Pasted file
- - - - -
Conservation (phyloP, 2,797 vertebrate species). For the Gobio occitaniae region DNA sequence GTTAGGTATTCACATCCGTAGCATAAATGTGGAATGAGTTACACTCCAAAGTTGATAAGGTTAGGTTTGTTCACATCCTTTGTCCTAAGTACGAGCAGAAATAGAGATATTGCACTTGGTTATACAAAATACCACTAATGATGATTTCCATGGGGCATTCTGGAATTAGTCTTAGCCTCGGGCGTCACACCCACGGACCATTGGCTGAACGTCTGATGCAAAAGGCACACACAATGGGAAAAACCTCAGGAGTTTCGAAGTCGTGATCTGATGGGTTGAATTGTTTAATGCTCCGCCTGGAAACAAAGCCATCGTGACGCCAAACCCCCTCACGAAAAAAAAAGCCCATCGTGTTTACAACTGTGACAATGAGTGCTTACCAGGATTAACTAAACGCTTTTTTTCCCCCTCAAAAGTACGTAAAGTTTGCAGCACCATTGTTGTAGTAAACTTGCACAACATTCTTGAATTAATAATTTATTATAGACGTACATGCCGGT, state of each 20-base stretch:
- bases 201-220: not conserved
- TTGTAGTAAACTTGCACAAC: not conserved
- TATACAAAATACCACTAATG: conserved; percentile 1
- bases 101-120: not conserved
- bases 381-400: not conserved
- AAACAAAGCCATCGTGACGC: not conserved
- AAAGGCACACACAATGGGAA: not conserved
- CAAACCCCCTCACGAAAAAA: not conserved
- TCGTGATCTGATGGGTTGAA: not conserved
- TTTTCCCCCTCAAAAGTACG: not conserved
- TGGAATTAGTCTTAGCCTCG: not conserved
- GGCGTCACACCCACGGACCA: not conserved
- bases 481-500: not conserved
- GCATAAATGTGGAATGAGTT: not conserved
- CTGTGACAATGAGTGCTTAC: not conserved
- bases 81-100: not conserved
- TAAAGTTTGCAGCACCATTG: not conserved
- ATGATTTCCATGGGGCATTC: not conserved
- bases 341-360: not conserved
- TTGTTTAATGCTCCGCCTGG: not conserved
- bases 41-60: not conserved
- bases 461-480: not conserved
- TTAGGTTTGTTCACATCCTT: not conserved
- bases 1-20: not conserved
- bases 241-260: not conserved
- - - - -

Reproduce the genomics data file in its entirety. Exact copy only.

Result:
Conservation (phyloP, 2,797 vertebrate species). For the Gobio occitaniae region DNA sequence GTTAGGTATTCACATCCGTAGCATAAATGTGGAATGAGTTACACTCCAAAGTTGATAAGGTTAGGTTTGTTCACATCCTTTGTCCTAAGTACGAGCAGAAATAGAGATATTGCACTTGGTTATACAAAATACCACTAATGATGATTTCCATGGGGCATTCTGGAATTAGTCTTAGCCTCGGGCGTCACACCCACGGACCATTGGCTGAACGTCTGATGCAAAAGGCACACACAATGGGAAAAACCTCAGGAGTTTCGAAGTCGTGATCTGATGGGTTGAATTGTTTAATGCTCCGCCTGGAAACAAAGCCATCGTGACGCCAAACCCCCTCACGAAAAAAAAAGCCCATCGTGTTTACAACTGTGACAATGAGTGCTTACCAGGATTAACTAAACGCTTTTTTTCCCCCTCAAAAGTACGTAAAGTTTGCAGCACCATTGTTGTAGTAAACTTGCACAACATTCTTGAATTAATAATTTATTATAGACGTACATGCCGGT, state of each 20-base stretch:
- bases 201-220: not conserved
- TTGTAGTAAACTTGCACAAC: not conserved
- TATACAAAATACCACTAATG: conserved; percentile 1
- bases 101-120: not conserved
- bases 381-400: not conserved
- AAACAAAGCCATCGTGACGC: not conserved
- AAAGGCACACACAATGGGAA: not conserved
- CAAACCCCCTCACGAAAAAA: not conserved
- TCGTGATCTGATGGGTTGAA: not conserved
- TTTTCCCCCTCAAAAGTACG: not conserved
- TGGAATTAGTCTTAGCCTCG: not conserved
- GGCGTCACACCCACGGACCA: not conserved
- bases 481-500: not conserved
- GCATAAATGTGGAATGAGTT: not conserved
- CTGTGACAATGAGTGCTTAC: not conserved
- bases 81-100: not conserved
- TAAAGTTTGCAGCACCATTG: not conserved
- ATGATTTCCATGGGGCATTC: not conserved
- bases 341-360: not conserved
- TTGTTTAATGCTCCGCCTGG: not conserved
- bases 41-60: not conserved
- bases 461-480: not conserved
- TTAGGTTTGTTCACATCCTT: not conserved
- bases 1-20: not conserved
- bases 241-260: not conserved